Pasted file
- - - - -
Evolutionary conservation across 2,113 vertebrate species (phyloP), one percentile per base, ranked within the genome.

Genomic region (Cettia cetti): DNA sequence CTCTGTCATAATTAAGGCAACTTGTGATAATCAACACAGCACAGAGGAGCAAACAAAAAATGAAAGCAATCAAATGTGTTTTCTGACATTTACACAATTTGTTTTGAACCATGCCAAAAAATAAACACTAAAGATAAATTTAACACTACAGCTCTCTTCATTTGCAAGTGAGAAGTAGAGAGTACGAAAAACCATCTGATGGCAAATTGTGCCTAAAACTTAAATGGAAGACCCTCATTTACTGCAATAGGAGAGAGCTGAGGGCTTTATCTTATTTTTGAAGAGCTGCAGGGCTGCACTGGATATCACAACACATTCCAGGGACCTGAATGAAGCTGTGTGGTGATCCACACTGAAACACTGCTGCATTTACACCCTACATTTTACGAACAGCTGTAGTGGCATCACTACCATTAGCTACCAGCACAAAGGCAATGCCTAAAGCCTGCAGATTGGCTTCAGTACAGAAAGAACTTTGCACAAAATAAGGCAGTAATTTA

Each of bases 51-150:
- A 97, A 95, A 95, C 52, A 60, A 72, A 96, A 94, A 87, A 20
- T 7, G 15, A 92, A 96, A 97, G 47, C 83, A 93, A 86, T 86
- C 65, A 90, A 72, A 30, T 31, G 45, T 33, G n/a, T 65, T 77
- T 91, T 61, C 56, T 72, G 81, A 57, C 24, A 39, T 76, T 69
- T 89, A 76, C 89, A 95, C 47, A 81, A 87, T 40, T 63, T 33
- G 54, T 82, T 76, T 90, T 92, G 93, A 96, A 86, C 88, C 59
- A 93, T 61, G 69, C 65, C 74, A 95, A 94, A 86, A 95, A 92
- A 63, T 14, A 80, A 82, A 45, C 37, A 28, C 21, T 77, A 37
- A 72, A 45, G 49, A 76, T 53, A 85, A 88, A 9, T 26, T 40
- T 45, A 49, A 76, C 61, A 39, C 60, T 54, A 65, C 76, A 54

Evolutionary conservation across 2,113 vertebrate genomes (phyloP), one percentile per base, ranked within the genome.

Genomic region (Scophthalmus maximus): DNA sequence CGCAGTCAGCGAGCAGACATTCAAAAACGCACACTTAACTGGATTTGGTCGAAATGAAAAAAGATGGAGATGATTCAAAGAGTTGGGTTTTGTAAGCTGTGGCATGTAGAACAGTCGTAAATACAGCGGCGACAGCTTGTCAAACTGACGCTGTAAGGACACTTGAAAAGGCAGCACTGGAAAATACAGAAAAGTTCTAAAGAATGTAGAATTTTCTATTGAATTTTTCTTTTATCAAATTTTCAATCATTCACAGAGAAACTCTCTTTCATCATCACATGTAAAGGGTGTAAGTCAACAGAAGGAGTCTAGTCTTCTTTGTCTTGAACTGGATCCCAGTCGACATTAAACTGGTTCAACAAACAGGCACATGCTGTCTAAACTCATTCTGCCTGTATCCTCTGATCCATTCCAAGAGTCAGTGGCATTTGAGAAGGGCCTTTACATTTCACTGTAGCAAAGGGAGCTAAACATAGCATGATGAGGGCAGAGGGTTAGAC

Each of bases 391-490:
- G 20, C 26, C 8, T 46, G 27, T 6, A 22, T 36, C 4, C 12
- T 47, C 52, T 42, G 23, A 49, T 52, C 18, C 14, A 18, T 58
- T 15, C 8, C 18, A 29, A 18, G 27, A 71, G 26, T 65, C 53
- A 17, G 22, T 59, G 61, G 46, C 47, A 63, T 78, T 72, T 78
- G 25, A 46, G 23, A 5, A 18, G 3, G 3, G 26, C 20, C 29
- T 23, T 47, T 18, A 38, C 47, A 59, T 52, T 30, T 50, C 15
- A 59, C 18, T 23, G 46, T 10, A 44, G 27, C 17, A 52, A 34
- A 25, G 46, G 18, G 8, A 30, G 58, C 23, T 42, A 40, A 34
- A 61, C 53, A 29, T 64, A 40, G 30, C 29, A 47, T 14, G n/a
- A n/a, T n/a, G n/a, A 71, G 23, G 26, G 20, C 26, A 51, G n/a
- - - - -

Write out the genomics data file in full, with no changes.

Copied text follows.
Evolutionary conservation across 2,113 vertebrate species (phyloP), one percentile per base, ranked within the genome.

Genomic region (Cettia cetti): DNA sequence CTCTGTCATAATTAAGGCAACTTGTGATAATCAACACAGCACAGAGGAGCAAACAAAAAATGAAAGCAATCAAATGTGTTTTCTGACATTTACACAATTTGTTTTGAACCATGCCAAAAAATAAACACTAAAGATAAATTTAACACTACAGCTCTCTTCATTTGCAAGTGAGAAGTAGAGAGTACGAAAAACCATCTGATGGCAAATTGTGCCTAAAACTTAAATGGAAGACCCTCATTTACTGCAATAGGAGAGAGCTGAGGGCTTTATCTTATTTTTGAAGAGCTGCAGGGCTGCACTGGATATCACAACACATTCCAGGGACCTGAATGAAGCTGTGTGGTGATCCACACTGAAACACTGCTGCATTTACACCCTACATTTTACGAACAGCTGTAGTGGCATCACTACCATTAGCTACCAGCACAAAGGCAATGCCTAAAGCCTGCAGATTGGCTTCAGTACAGAAAGAACTTTGCACAAAATAAGGCAGTAATTTA

Each of bases 51-150:
- A 97, A 95, A 95, C 52, A 60, A 72, A 96, A 94, A 87, A 20
- T 7, G 15, A 92, A 96, A 97, G 47, C 83, A 93, A 86, T 86
- C 65, A 90, A 72, A 30, T 31, G 45, T 33, G n/a, T 65, T 77
- T 91, T 61, C 56, T 72, G 81, A 57, C 24, A 39, T 76, T 69
- T 89, A 76, C 89, A 95, C 47, A 81, A 87, T 40, T 63, T 33
- G 54, T 82, T 76, T 90, T 92, G 93, A 96, A 86, C 88, C 59
- A 93, T 61, G 69, C 65, C 74, A 95, A 94, A 86, A 95, A 92
- A 63, T 14, A 80, A 82, A 45, C 37, A 28, C 21, T 77, A 37
- A 72, A 45, G 49, A 76, T 53, A 85, A 88, A 9, T 26, T 40
- T 45, A 49, A 76, C 61, A 39, C 60, T 54, A 65, C 76, A 54

Evolutionary conservation across 2,113 vertebrate genomes (phyloP), one percentile per base, ranked within the genome.

Genomic region (Scophthalmus maximus): DNA sequence CGCAGTCAGCGAGCAGACATTCAAAAACGCACACTTAACTGGATTTGGTCGAAATGAAAAAAGATGGAGATGATTCAAAGAGTTGGGTTTTGTAAGCTGTGGCATGTAGAACAGTCGTAAATACAGCGGCGACAGCTTGTCAAACTGACGCTGTAAGGACACTTGAAAAGGCAGCACTGGAAAATACAGAAAAGTTCTAAAGAATGTAGAATTTTCTATTGAATTTTTCTTTTATCAAATTTTCAATCATTCACAGAGAAACTCTCTTTCATCATCACATGTAAAGGGTGTAAGTCAACAGAAGGAGTCTAGTCTTCTTTGTCTTGAACTGGATCCCAGTCGACATTAAACTGGTTCAACAAACAGGCACATGCTGTCTAAACTCATTCTGCCTGTATCCTCTGATCCATTCCAAGAGTCAGTGGCATTTGAGAAGGGCCTTTACATTTCACTGTAGCAAAGGGAGCTAAACATAGCATGATGAGGGCAGAGGGTTAGAC

Each of bases 391-490:
- G 20, C 26, C 8, T 46, G 27, T 6, A 22, T 36, C 4, C 12
- T 47, C 52, T 42, G 23, A 49, T 52, C 18, C 14, A 18, T 58
- T 15, C 8, C 18, A 29, A 18, G 27, A 71, G 26, T 65, C 53
- A 17, G 22, T 59, G 61, G 46, C 47, A 63, T 78, T 72, T 78
- G 25, A 46, G 23, A 5, A 18, G 3, G 3, G 26, C 20, C 29
- T 23, T 47, T 18, A 38, C 47, A 59, T 52, T 30, T 50, C 15
- A 59, C 18, T 23, G 46, T 10, A 44, G 27, C 17, A 52, A 34
- A 25, G 46, G 18, G 8, A 30, G 58, C 23, T 42, A 40, A 34
- A 61, C 53, A 29, T 64, A 40, G 30, C 29, A 47, T 14, G n/a
- A n/a, T n/a, G n/a, A 71, G 23, G 26, G 20, C 26, A 51, G n/a